I love this book. “dear white peacemakers” is an honest, complex, anti-racist, deeply spiritual book. Osheta Moore gives us a beautiful opportunity here to sit at her feet and learn. She pastored me in these pages. I am grateful.
I also believe this is a book for both black and white people. Since I am white, I will keep in my lane and share my thoughts and my perspective...but it seems to me we can all benefit from her perspective, her experiences, her pain, her anger, her choices, and her wisdom. I am a white peacemaker, in my heart, and in the way I want to live my life. I need her words and they help me!
She writes in the beginning of the chapters with letters to people like me...and on page 51 she says,
I worry, friend, that you’re building a legalistic practice of ‘read this, say this, protest here,’ which is always shame-laden and hustle-bound. Belovedness, however, undoes our striving and proving, and if there is one thing white supremacy reinforces, it is a scarcity mindset of identity and worth. This is partly why you’re exhausted, my friend. You’re constantly proving your worth and unsure how to measure your efficacy. Instead, the only thing you should be focused on is owning your Belovedness, proclaiming my Belovedness, and working to become the Beloved Community.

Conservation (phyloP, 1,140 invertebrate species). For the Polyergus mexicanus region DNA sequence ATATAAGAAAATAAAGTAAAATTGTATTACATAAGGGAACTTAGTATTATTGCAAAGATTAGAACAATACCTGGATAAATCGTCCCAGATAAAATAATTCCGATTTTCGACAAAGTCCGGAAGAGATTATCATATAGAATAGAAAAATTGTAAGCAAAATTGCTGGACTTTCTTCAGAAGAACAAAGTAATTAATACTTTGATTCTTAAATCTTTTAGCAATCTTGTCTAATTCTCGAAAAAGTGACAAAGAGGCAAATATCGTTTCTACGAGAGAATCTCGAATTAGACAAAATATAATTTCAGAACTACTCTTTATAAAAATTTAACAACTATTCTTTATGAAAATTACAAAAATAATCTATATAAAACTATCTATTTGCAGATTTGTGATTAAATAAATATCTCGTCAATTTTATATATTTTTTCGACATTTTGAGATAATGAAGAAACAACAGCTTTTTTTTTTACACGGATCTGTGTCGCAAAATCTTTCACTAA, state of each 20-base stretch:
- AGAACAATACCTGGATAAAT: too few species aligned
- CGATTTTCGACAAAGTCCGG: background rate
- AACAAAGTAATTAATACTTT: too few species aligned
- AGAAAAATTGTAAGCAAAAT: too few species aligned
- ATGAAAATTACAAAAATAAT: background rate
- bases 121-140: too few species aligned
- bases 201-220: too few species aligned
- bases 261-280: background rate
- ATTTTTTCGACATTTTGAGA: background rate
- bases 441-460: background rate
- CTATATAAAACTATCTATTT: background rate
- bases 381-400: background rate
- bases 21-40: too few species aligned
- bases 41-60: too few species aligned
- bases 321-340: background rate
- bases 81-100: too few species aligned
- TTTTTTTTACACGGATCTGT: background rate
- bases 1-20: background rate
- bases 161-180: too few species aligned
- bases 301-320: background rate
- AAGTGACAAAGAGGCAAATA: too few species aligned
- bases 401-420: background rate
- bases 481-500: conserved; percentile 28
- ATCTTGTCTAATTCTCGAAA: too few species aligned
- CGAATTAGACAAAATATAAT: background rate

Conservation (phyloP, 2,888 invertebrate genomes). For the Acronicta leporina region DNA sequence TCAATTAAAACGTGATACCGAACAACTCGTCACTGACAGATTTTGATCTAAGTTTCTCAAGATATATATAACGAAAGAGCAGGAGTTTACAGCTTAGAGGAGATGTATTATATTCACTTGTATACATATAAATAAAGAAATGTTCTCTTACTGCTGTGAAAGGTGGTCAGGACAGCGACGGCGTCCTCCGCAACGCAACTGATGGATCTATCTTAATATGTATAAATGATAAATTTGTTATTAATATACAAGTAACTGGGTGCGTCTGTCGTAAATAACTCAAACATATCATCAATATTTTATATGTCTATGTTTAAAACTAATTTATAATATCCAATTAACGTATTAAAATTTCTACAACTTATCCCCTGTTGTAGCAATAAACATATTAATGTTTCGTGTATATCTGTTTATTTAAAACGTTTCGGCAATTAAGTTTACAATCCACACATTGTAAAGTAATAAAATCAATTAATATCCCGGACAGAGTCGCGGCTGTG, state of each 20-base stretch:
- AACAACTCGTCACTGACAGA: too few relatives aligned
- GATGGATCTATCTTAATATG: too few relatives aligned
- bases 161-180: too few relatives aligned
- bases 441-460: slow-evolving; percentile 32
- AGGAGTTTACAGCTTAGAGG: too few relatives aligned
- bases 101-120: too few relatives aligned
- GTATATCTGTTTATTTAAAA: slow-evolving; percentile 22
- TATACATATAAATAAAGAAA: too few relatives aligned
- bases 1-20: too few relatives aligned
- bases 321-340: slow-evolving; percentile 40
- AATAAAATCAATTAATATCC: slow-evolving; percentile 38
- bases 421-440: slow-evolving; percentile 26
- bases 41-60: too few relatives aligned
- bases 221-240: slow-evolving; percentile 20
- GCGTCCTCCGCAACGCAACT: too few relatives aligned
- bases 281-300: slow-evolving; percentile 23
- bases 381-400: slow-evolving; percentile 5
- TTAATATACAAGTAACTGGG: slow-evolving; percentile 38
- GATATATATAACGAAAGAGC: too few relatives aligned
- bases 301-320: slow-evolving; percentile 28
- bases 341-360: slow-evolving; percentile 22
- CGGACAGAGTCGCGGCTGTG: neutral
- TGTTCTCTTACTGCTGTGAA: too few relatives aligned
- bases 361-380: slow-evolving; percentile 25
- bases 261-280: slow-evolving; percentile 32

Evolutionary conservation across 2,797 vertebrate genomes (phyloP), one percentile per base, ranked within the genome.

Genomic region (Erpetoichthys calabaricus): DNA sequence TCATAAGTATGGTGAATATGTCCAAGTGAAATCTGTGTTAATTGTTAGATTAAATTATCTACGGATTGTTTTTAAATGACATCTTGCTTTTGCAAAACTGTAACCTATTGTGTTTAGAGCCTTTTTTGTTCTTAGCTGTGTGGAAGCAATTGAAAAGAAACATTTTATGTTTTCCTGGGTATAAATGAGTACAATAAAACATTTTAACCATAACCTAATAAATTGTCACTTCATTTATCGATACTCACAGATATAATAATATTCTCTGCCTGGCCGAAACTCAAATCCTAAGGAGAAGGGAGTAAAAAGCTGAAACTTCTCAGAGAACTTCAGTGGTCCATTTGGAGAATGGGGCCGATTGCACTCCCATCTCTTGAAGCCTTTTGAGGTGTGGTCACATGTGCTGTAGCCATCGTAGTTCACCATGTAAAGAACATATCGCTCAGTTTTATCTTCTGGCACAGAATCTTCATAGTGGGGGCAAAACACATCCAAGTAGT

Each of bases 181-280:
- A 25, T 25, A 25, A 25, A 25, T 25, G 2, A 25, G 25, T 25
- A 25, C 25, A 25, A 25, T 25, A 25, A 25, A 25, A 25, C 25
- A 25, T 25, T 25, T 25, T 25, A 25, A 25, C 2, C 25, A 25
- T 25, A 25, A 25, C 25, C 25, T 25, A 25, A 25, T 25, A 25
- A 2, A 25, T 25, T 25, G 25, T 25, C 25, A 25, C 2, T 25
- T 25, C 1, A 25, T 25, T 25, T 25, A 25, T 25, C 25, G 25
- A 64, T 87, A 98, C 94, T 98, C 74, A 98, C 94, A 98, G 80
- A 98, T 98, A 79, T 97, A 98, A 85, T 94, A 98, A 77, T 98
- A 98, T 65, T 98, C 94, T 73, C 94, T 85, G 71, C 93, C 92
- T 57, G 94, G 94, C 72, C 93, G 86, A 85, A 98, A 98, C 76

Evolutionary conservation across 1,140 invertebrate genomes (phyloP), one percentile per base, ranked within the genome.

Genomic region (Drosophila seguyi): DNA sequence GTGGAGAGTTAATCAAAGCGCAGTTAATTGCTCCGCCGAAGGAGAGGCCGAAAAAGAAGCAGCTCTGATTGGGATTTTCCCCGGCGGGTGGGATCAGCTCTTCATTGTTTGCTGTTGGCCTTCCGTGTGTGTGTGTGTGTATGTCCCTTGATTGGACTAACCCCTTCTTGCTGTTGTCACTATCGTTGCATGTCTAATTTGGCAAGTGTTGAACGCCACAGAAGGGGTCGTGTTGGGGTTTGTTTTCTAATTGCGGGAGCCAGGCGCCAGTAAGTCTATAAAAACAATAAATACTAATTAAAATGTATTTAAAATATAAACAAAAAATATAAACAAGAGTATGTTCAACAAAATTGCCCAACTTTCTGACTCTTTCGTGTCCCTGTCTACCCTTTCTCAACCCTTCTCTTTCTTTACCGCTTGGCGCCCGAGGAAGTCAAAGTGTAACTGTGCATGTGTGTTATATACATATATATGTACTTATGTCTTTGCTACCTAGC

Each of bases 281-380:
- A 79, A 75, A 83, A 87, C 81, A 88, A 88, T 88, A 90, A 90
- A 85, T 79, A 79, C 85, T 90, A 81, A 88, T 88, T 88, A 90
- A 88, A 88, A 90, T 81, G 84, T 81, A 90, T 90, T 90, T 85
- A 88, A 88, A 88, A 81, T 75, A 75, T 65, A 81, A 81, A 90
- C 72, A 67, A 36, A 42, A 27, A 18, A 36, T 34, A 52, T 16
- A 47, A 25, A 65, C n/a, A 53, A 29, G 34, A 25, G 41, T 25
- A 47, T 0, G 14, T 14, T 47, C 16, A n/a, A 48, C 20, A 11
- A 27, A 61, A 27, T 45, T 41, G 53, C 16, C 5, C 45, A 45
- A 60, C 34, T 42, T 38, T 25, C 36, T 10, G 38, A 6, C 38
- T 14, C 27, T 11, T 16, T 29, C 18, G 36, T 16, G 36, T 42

I wrote WHEW in the margin right there...because exactly that. Belovedness is quite a shift from condemnation and endless striving. So many white people tend to be reactive around the concepts of whiteness—white privilege, white supremacy, white fragility. We become defensive. I wonder why? Something inside must protect our identity as not bad...so we either dig in and work for change (as she says above) or we get defensive and deny we are part of the problem. Belovedness is quite a different source of motivation than shame, reactivity, and working to the point of complete exhaustion. Maybe I should not try to speak for all white people and just speak for myself!